With a semester of co-op experience, I figured finding my next work term would be a breeze. After all, now I had relevant office experience to add to all the volunteer and part-time work on my resume. Unfortunately, I was mistaken. I didn’t get hired on a work term, and while my story comes from a co-op standpoint, what I learned is relevant and important for anyone looking for work.
I figured this seeking semester would be a breeze – after all, I had a good amount of experience, and pretty well-written application documents. Without doubt, I’d have a second co-op in no time. Well, the months passed, and I still didn’t have an offer. Sure, I got a nice number of interviews thanks to my strong resume and cover letter. I’m even confident I was a strong interviewee, based on feedback I’ve received from others in the past.
Still, no offers. So what was I doing wrong? When I followed up with my advisors and coordinators in an effort to get some feedback, I was rather surprised and confused about what I learned.
I realized that I had been falling into two different traps: I was either a very promising candidate, but simply lacked directly applicable experience; or the recruiters had liked everything I’d done but just didn’t think I was the right “fit.” I learned that even if I did everything right in the application process, and had lots of experience on my resume, there was no guaranteed job waiting for me right away.
It might be the same for you. If you didn’t get that job you really wanted, the reasons might be completely out of your immediate control: you can’t instantly gain experience you don’t have, and you certainly can’t change who you are. Simply put, it’s a buyer’s market: there’s heavy competition for students and new graduates, and companies can afford to be very picky on who they select. I don’t want to discourage looking for jobs right now; rather, I hope that this can help you to avoid obsessing over why you didn’t get an offer, or stressing out about what you did wrong.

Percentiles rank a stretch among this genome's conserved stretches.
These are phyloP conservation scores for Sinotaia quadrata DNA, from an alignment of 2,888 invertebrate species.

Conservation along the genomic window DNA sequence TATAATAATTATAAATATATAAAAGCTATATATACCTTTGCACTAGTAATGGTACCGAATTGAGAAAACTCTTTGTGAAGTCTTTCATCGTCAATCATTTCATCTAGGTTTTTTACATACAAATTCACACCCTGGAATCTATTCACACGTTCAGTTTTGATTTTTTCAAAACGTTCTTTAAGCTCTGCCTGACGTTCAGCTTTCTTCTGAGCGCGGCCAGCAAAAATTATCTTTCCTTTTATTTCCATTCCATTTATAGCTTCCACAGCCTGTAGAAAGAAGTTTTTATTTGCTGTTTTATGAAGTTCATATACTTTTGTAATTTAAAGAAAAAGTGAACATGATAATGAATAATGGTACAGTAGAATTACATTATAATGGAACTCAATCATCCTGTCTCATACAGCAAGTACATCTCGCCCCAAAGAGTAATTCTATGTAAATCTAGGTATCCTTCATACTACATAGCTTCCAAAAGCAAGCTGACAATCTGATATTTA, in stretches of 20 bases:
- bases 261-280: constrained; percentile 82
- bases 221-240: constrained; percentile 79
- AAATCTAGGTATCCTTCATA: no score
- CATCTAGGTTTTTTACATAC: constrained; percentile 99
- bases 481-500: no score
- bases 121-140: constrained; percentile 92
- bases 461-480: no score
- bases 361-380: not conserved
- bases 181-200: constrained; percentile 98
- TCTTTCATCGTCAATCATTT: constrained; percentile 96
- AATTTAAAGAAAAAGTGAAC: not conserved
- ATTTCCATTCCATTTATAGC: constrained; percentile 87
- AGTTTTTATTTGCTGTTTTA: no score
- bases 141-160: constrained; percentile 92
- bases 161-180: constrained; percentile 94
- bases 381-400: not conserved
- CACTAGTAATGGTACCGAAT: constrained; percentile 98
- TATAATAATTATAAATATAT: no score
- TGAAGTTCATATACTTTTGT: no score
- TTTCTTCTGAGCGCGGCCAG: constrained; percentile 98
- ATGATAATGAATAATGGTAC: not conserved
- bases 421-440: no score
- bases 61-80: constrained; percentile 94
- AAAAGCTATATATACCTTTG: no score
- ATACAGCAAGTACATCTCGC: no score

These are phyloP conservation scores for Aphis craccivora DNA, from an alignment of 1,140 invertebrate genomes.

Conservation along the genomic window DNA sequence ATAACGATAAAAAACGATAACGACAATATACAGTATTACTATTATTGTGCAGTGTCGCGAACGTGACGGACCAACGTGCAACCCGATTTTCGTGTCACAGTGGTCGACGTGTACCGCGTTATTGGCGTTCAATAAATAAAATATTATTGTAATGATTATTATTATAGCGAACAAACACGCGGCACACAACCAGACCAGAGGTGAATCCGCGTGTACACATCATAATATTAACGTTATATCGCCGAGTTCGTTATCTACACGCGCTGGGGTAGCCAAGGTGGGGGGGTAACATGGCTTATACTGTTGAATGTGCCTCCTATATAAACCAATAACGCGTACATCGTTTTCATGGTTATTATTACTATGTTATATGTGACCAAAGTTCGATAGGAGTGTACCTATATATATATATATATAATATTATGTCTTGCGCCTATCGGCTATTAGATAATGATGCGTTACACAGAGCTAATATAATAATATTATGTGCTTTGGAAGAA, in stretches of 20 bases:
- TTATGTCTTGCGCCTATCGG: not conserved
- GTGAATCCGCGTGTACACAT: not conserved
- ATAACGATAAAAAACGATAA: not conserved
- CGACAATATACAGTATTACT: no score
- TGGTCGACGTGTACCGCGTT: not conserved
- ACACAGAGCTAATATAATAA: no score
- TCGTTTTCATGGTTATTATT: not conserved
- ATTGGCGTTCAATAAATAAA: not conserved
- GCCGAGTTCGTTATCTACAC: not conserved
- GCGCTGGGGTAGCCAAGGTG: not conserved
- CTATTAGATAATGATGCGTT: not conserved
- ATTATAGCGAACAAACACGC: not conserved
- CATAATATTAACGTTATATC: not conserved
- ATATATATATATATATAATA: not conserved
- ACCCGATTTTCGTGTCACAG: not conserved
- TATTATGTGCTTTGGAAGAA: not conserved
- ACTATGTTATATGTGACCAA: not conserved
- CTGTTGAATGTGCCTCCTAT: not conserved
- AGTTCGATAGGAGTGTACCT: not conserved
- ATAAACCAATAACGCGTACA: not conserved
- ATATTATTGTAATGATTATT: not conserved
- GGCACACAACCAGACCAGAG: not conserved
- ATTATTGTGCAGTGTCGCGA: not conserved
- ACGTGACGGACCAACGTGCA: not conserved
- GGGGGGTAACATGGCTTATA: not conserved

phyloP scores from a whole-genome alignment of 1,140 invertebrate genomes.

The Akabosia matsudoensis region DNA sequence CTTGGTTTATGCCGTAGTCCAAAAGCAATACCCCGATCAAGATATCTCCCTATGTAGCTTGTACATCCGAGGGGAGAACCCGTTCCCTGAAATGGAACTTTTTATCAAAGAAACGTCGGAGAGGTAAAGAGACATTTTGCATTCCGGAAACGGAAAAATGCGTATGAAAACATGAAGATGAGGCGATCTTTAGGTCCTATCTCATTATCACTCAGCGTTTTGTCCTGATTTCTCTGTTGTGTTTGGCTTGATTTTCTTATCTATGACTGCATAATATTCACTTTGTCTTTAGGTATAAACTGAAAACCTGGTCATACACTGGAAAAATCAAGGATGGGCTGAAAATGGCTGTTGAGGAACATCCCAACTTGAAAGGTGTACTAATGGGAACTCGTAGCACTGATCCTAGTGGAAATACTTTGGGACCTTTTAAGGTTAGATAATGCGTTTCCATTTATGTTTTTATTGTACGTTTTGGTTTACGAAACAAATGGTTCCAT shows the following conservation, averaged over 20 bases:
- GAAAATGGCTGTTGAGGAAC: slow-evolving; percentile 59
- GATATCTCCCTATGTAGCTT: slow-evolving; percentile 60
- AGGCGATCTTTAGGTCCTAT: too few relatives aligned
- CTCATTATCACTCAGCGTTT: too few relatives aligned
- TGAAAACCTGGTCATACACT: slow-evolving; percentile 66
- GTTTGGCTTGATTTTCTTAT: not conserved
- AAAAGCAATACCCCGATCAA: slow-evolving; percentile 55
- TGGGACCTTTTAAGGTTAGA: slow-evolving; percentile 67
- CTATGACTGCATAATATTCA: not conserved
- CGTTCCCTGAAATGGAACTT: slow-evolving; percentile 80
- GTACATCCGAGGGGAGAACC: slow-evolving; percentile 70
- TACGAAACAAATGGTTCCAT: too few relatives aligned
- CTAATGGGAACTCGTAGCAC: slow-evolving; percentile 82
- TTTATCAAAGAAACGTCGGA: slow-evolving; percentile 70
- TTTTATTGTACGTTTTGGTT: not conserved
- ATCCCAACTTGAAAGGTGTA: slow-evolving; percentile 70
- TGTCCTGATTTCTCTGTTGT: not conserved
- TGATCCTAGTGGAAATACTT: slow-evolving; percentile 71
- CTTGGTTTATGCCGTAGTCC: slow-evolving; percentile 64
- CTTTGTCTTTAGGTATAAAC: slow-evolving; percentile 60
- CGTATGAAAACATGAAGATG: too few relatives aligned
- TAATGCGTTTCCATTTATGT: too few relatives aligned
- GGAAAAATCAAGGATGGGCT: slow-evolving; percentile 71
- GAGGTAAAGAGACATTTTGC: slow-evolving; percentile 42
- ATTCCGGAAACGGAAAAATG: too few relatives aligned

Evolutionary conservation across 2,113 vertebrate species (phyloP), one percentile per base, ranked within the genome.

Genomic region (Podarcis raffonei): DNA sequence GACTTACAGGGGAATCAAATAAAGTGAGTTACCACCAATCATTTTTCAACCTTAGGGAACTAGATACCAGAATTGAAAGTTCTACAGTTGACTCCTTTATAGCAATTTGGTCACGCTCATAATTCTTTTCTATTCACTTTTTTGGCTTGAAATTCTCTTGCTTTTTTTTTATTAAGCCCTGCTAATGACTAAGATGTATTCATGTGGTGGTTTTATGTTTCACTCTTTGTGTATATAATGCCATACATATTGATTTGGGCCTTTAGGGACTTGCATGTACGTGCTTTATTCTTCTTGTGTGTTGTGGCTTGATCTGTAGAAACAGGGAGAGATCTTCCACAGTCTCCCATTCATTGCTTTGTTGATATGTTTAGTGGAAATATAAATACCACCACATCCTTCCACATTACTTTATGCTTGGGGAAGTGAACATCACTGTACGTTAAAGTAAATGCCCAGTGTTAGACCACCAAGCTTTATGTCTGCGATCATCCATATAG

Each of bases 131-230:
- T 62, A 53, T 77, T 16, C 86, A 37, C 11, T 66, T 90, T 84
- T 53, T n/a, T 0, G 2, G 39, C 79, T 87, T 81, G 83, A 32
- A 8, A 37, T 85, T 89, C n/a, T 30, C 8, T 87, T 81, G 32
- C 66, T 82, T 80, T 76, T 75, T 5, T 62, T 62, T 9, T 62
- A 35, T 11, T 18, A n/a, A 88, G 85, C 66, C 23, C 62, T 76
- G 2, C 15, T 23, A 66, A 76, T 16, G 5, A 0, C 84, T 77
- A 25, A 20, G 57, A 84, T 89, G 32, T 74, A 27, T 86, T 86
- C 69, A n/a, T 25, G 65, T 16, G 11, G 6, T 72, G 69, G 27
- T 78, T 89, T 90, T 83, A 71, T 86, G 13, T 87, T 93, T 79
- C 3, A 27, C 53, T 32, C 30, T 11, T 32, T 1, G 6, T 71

No matter what happens, never give up. If you can’t find the paid work you want, think outside the box for alternatives. Can you work towards your goal by volunteering part-time to gain the direct experience you’re missing? How about taking on a less related role that would develop some transferrable skills? There are more possibilities than you might think, and Career Services and Volunteer Services on campus can help you learn where to start, both on and off campus.
Seventeen applications, seven interviews, and zero co-op placements later, I ended up taking classes and volunteering with two positions on campus. You might imagine that I would be pretty depressed about all the rejections and failures I experienced, but I managed to stay positive throughout the process! If I learned anything from this, it’s to avoid getting emotionally attached to a job possibility when the outcome is still uncertain. At the end of the day, you don’t know what’s going to happen, so why hop onto an emotional rollercoaster?
Jennifer is a Career Peer Educator at SFU Career Services, and a fourth-year business student pursuing a career in Human Resources. She loves being with people, and wants to do something to help others.